The Message by: John Hoffman

Sunday, June 21, 2020

3rd Sunday after Pentecost


We have continued to experience one of the most trying times of our lives. We may still be fearful and apprehensive concerning the Covid-19 virus. And we lately we are faced with civil unrest.
As I said in my April 26 message, we would do well to put our focus on Jesus Christ, and to place our trust in Him.


ULPP has been shut down since March 15. We are a body of believers, and part of the Body of Christ.
But we were closed during: the last 4 Sundays of Lent, (including Palm/Passion Sunday, and Good Friday); the 7 Sundays of the Easter season; and 4 Sundays thus far of the Pentecost season. So we "missed" - as a body - opportunities to hear the readings of the Gospel and the other lessons, and to respond to them. Private worship at home, including internet or TV, is a poor substitute.

Worst of all we were closed for Palm/Passion Sunday and Easter.
Jesus Christ's suffering and crucifixion are proven historical facts; the Gospels report these things, as do Jewish and secular historians. Every year on Palm Sunday we hear the reading from nearly 2 chapters of one of the Gospels. The Gospels provide detailed accounts of the brutal torture and execution - the suffering and death - of God's "one and only Son". Because of the shutdown we did not hear a nearly 20-minute long reading from Matthew 26-27. I suspect that I would not have been alone in shedding tears. The Passion reading is made all the more powerful when we are reminded that the ultimate reason for Jesus' death was that Christ, according to God's plan, paid the price for OUR sins. IF we accept His sacrifice, your sins, and my sins, are forgiven. And we receive the promise of eternal life.

And we missed the readings on Easter Sunday, where we see the empty tomb. Christ's tomb is empty, not because He did not die, or that his disciples stole and hid His body, or whatever deception that God's enemies propose. Rather, the tomb was empty, and remains empty, because God the Father raised Jesus from the dead. And Jesus appeared, in a new bodily form, to the various apostles and many others. His body was real; He ate and drank with the disciples; His body still showed the wounds in His hands and side. So Thomas believed. All of this proves that Christ triumphed over sin and death and that He clearly is the Son of God.


I have frequently thought about an article that I read many years ago in Charisma magazine. It was authored by the head pastor of a Baptist megachurch in California. He used a baseball metaphor to argue for 4 functions of a Christian congregation.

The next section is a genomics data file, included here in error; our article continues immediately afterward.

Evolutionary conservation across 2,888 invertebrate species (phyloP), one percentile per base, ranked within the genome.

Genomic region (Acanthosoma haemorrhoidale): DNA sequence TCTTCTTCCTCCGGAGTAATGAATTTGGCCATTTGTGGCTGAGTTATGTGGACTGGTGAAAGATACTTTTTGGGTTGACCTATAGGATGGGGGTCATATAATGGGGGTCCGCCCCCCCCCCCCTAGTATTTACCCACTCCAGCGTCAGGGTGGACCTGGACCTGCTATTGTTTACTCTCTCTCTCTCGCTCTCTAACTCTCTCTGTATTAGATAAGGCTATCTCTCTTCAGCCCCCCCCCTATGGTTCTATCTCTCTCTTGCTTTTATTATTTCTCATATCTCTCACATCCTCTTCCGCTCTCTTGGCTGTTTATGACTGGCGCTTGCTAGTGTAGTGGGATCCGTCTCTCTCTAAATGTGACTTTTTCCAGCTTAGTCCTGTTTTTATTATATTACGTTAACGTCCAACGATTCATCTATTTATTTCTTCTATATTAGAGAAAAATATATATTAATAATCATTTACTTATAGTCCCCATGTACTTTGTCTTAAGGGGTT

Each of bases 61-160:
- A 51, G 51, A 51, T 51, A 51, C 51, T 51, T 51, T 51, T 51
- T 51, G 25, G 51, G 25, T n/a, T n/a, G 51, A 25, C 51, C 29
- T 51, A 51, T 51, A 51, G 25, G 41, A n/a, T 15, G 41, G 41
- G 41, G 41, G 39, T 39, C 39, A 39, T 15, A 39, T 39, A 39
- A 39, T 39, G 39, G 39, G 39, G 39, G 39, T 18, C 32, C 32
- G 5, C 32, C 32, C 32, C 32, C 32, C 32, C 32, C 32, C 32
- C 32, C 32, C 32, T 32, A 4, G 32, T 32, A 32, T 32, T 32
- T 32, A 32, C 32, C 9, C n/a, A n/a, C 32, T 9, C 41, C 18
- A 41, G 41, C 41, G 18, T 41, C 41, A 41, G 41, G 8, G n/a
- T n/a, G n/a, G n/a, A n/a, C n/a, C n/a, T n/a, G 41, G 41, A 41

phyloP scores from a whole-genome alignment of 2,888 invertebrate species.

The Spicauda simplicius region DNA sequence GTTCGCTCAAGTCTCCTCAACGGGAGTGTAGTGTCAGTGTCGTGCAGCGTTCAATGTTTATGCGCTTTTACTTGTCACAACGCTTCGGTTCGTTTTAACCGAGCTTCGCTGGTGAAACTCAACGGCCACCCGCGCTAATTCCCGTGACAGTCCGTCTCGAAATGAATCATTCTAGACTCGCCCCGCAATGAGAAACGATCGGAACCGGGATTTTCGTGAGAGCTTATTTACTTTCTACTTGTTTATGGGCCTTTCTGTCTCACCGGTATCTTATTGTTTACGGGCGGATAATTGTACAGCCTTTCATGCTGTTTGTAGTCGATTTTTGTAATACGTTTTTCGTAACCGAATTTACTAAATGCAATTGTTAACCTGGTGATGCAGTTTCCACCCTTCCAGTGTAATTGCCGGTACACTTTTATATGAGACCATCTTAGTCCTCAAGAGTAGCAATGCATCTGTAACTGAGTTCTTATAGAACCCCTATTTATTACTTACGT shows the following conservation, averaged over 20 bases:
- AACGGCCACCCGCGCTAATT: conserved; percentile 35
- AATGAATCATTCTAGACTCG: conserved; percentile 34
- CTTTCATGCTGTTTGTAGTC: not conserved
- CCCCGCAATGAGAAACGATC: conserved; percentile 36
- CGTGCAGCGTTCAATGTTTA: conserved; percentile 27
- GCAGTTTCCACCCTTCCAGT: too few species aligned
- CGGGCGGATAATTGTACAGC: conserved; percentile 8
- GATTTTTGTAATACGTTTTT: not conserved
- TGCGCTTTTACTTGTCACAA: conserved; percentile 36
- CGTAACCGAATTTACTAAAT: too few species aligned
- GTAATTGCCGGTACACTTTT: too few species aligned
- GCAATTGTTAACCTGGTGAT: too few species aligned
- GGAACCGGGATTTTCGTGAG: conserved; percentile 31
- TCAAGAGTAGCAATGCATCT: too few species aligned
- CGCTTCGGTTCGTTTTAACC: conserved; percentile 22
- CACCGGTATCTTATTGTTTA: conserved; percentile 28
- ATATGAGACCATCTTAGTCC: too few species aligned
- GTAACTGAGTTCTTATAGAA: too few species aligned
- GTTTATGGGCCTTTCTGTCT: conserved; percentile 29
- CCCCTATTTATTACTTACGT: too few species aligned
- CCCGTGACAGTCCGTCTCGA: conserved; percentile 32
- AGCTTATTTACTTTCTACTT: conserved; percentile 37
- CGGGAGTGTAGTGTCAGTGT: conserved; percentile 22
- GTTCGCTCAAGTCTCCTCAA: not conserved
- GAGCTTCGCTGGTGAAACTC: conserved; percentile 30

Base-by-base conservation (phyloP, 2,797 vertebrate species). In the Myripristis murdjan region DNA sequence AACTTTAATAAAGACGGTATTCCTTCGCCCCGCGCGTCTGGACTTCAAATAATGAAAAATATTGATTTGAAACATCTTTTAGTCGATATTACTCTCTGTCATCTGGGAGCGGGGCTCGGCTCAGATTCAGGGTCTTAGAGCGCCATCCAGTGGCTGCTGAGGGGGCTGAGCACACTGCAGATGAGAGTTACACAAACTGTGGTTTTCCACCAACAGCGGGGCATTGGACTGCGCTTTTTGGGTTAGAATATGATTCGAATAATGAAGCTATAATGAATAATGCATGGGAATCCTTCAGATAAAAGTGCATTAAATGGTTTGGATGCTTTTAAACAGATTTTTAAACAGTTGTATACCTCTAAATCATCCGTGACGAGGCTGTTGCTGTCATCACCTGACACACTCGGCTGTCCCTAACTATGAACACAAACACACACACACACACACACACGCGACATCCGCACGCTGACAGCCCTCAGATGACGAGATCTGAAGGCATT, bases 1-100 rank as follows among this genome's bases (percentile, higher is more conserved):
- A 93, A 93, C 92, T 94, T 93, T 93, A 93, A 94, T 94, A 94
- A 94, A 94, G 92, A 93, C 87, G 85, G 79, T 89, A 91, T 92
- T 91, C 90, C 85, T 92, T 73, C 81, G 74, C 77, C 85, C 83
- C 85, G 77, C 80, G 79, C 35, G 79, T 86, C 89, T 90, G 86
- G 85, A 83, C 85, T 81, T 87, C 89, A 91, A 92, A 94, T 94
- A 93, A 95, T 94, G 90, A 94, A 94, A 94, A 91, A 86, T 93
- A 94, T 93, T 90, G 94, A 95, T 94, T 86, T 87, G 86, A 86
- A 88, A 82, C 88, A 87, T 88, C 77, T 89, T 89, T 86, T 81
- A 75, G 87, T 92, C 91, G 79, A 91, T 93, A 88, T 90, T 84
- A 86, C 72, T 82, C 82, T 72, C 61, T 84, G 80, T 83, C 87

In baseball, batters must get to first base before they can score a run - i.e., "go home". They do not go to 1st base and then directly home; they don't cut across the diamond, traveling from 1st to 3rd and then home. No, the correct order is: 1st, 2nd, 3rd, home.

This pastor laid out the process for a church:

  1. 1.Get "the runners" (the members) to 1st base - i.e., get them saved

  2. 2.Advance the members to 2nd base - i.e., prepare them for ministry

  3. 3.Send the members to 3rd base - i.e., send the members out in ministry, and support them

  4. 4.Prepare the members to go home - i.e., prepare them for eternal life

Now, this analogy is imperfect, of course. But I contend that:

  1. 1.The very first goal of The Church, and ULPP, should be to make sure that members arrive safely at "1st base". This means that they believe in the divinity of Jesus Christ, accept His sacrifice according to God's plan, and confess Him as Lord.

  2. 2.The church should always be preparing members to "go home", while also preparing them for "2nd
    base" and "3rd base". So we need regular and repeated reminders of the essential truths. Every worship service should contain elements that remind us, and inform visitors, of God's great plan of redemption. These elements include: the Hymn of Praise (historically, the Gloria in Excelsis); the Creed (Apostle's or Nicene); the Epistle and/or Gospel lessons; appropriate hymns; the "Lamb of God" (Agnus Dei) on communion Sundays.

It would be a challenge for the congregation or individuals to adopt such a way of looking at ministry.
We would be concerned that members don't "get picked off 1st base" - i.e., lose their faith, or vacillate. We would emphasize the importance of mastering the elements of faith in order: to share Jesus Christ with family and friends, and to fervently pray for the salvation of souls. This is preparation for "2nd and 3rd base".

In fact, holding fast to:
John 3: 16-17, 36; John 1:12: John 14:6: Ephesians 2: 8; Colossians 1: 15-20; Acts 4: 8-12
is preparation for "2nd base" and "going home".